Bay Area deaths from the new coronavirus would at least double by June and could multiply 10 to 36 times under modeling the state of California uses to project the pandemic’s potential toll.
It may sound astounding that in 10 Bay Area counties, where 241 COVID-19 deaths were reported as of Friday, the state model projected as many as 8,727 by the beginning of June. But how could that be?
Experts warn such projections can be wildly misleading. Even so, the state model’s dire outlook offers a window into the thinking of Gov. Gavin Newsom, the first to order a statewide stay-home order to check the virus’s spread, as well as Bay Area officials who issued the first county-level shelter-in-place order. It may explain their reluctance to say when those restrictions will end.
“It gives you some idea what the potential results are,” said Santa Clara County Executive Jeff Smith, who has a medical degree and whose administration led the Bay Area push for a regional shelter-in-place order in mid-March. The state model is one of three the county uses to guide its response. “All of them are helpful in the sense that they make it clear that the virus is spreading in a way that is very dangerous.”
But such models can be controversial if their projections appear to be off the mark. Critics say that can lead officials toward a response that doesn’t fit the threat and undermine public confidence.
And the modeling data the state shared with counties April 14 show just how suspect such projections can be.
“This is just way, way, way off from the observed data,” said Dr. George Rutherford, professor of epidemiology and biostatistics at the UC San Francisco, after reviewing the data. He noted that the model’s projections for deaths in San Francisco by June range from 59 to 960, with a median of 248. As of Friday, there were 21 reported deaths from the coronavirus in the city.
“Projections are always difficult to do,” said Rutherford, adding that UCSF’s own modeling for short-term projections of hospital bed days proved reliable enough for them to send staff to help with outbreaks in New York and the Navajo Nation, the largest U.S. reservation. “I think it’s important to get this stuff right. Overestimates I think are hard to justify.”
The state uses an open-sourced Johns Hopkins University model that Smith said is widely used and respected. Rodger Butler, spokesman for the California Health and Human Services Agency, said the state “reviewed multiple models to inform our decision-making but only used this one.”
The state model used data as of March 24 and factored in the statewide stay-home order and other distancing and hygiene measures in place since March 20.
Asked whether the month-old projections are still relevant, Butler said that “California is focusing its response on the actual case and hospitalization data.” But he said the counties had requested the modeling data.
Among the parameters the state plugged into the model were an infectious period of 2.6 to 6 days, a transmission rate of 2-3 people per confirmed case, a mean incubation period of 5.2 days and a 1% fatality rate. They also assumed 10% of the infected would be hospitalized, 32% of that group would be admitted to intensive care and 15% of those would require ventilators to help them breathe.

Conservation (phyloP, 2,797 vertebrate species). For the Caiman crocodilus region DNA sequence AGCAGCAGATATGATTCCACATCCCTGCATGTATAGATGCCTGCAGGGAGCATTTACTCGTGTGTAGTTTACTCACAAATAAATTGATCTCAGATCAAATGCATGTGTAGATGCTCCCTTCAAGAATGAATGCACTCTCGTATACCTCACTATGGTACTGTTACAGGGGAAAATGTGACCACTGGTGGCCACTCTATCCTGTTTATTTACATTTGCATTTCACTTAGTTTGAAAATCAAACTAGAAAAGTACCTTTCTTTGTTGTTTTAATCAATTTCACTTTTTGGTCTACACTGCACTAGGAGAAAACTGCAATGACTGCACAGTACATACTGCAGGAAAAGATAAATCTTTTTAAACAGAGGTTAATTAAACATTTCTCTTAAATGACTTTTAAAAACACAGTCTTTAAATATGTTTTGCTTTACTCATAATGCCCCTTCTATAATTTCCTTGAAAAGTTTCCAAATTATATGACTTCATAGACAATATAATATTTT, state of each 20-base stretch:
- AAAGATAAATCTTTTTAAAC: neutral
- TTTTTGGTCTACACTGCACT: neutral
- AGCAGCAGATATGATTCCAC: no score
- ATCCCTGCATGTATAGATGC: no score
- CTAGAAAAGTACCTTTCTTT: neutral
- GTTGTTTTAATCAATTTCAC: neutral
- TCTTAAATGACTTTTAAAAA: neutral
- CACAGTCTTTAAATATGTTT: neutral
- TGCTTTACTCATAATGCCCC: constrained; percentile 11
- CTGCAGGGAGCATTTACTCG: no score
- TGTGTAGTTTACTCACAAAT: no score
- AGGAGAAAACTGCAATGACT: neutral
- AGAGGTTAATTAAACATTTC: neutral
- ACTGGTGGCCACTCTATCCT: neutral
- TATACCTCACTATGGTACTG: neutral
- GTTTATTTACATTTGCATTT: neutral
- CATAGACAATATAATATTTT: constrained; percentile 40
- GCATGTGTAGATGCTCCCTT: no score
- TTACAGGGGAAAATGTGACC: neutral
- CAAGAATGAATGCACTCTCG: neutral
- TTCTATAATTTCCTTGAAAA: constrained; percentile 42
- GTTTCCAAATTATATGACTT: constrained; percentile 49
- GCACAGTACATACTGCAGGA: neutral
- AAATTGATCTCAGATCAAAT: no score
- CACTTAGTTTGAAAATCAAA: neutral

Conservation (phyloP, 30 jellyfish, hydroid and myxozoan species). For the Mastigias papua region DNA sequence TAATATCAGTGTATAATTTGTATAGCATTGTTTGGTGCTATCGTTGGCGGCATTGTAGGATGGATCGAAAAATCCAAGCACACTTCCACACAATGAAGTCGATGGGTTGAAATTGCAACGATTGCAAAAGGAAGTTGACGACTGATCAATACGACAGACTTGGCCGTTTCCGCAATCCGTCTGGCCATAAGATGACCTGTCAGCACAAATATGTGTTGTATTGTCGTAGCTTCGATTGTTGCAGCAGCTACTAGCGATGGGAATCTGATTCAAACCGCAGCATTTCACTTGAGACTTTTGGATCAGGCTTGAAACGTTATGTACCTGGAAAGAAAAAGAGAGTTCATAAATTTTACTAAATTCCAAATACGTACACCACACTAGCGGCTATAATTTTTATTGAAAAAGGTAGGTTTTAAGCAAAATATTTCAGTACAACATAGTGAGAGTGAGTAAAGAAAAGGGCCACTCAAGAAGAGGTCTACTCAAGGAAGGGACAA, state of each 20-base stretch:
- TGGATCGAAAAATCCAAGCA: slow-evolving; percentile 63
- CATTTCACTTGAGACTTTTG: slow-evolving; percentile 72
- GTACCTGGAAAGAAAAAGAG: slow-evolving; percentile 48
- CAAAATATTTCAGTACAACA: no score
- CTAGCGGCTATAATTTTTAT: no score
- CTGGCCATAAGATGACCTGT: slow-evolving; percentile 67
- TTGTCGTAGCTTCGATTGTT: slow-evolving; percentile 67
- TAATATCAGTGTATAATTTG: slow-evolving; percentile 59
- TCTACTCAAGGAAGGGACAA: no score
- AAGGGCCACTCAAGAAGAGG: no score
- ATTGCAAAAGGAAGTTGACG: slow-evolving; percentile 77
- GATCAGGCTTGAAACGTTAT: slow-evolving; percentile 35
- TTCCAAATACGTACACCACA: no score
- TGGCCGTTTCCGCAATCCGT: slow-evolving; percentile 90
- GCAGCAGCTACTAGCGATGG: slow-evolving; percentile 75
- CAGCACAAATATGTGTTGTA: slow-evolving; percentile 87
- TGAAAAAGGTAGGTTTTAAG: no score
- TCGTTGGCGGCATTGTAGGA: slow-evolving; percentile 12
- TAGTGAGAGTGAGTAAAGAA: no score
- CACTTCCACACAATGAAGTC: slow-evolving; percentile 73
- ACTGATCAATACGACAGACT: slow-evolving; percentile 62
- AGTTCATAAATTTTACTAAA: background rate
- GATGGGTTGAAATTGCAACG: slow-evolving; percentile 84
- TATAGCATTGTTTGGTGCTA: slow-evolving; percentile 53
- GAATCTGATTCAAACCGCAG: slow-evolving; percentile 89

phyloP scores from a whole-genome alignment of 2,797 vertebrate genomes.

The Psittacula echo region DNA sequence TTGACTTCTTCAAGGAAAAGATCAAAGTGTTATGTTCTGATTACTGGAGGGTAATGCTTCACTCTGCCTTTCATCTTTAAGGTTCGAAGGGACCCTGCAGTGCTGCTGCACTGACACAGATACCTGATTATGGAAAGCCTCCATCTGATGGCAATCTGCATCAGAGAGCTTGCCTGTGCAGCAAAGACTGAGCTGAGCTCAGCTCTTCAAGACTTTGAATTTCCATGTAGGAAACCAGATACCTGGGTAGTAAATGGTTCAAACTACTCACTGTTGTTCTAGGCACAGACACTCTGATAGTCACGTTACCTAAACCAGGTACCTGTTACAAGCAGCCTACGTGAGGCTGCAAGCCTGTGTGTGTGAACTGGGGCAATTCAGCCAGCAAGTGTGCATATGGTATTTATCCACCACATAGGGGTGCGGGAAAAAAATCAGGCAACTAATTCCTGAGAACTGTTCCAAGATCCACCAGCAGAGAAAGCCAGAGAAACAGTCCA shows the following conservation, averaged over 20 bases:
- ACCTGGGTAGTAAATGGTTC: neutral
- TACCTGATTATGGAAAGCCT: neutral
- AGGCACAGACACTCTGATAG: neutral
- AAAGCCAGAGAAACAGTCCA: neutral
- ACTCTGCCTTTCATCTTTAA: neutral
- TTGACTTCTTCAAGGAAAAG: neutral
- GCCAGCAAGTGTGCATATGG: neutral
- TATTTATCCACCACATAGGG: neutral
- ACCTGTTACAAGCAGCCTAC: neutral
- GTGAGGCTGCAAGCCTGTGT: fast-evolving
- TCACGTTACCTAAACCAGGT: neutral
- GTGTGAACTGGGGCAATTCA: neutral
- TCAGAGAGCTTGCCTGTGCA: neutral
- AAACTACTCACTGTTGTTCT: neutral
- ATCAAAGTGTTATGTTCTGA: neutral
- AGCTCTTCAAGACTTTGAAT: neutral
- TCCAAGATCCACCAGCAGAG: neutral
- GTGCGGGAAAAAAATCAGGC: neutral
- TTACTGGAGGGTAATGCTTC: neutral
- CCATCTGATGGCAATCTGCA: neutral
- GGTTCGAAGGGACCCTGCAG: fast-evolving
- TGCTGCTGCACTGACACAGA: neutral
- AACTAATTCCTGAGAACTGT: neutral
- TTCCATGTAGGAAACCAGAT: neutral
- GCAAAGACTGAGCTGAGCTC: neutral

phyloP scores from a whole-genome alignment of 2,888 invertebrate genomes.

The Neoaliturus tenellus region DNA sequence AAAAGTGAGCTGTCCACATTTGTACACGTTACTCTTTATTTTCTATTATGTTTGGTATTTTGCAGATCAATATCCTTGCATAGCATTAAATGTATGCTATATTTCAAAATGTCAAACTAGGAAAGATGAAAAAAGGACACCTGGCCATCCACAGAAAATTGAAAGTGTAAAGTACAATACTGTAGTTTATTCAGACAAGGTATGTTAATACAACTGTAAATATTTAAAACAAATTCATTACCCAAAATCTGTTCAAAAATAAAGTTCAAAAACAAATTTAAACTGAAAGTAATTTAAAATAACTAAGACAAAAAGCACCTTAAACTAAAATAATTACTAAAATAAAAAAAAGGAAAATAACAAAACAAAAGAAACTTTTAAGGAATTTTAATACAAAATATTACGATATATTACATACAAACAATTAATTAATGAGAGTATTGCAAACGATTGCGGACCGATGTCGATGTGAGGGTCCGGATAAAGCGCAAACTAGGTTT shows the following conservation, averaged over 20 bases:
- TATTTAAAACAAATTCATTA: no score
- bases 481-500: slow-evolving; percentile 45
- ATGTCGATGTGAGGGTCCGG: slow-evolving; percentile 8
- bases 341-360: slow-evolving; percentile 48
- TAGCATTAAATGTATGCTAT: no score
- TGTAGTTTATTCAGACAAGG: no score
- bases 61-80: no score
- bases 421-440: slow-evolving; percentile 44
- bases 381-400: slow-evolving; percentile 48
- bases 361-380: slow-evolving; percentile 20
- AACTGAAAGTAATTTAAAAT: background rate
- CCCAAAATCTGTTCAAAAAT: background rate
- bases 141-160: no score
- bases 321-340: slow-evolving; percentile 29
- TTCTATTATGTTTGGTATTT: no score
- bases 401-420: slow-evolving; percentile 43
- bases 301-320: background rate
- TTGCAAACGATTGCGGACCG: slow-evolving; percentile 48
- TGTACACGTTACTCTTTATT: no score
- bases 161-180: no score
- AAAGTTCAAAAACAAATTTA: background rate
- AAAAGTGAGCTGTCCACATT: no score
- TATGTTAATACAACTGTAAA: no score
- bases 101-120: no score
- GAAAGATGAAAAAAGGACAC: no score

If any of those prove to be off, it would affect the projection’s accuracy.
“Every model is based on presumptions you put in,” Smith said.
The state model’s projections span a wide range, and even at the low end appear to overstate hospitalizations, intensive care needs and fatalities.
At the statewide level, the model’s mid-range, median projection was that hospitalizations would reach 10,711 by April 12 and peak at nearly 44,000.
Actual confirmed and suspected hospitalizations April 12 were less than half that figure, 5,048, and sat Friday at 4,929, below even the model’s low-end projection of 7,506, with trend lines suggesting they already have peaked. Friday’s 1,531 cases requiring intensive care treatment were well below the low-end 2,885 peak projection.
The model projected statewide deaths by June would range from 2,521 at the low end to 39,713 at the high end. There were 1,529 COVID-19 deaths statewide as of Friday, in a week that saw the state’s biggest single-day jump.
California would have to see a 65% increase in deaths by June to reach even that low-end projection.
In Santa Clara County, which had 94 deaths as of Friday, the projected total by June ranged from 117 to 1,938. For Alameda County, which had 45 deaths as of Friday, the projection ranged from 119 to 1,977. For Contra Costa County, which had 22 deaths as of Friday, the projected range was from 80 to 1,311.
By contrast, in Contra Costa County, the top health official in late March said 2,000 to 14,000 could die by the end of the year.
The state’s high-end projection of Santa Clara County fatalities is similar to San Jose officials’ “best-case” forecast presented publicly in late March that 2,000 would die in the county by June, even with the shelter-in-place order. That prediction angered Smith, who said it was “absurd” and would erode public trust as people see far lower figures, which he said is a result only of restrictions that have prevented new infections.
“It scared a lot of people,” Smith said. “It gives people a false sense that things have gotten better, and that’s not true.”
Santa Clara County also uses a popular University of Washington model and a custom model from Stanford University, Smith said. The University of Washington model predicts California deaths will total 1,719 by June, fewer than the low end of the state projection.
But Smith said the recent discovery that a Santa Clara County woman who died Feb. 6 had COVID-19 changed the picture and throws earlier forecasts into question.
“There’s a large reservoir of virus ready to attack,” he said, “and a large susceptible population ready to be infected.”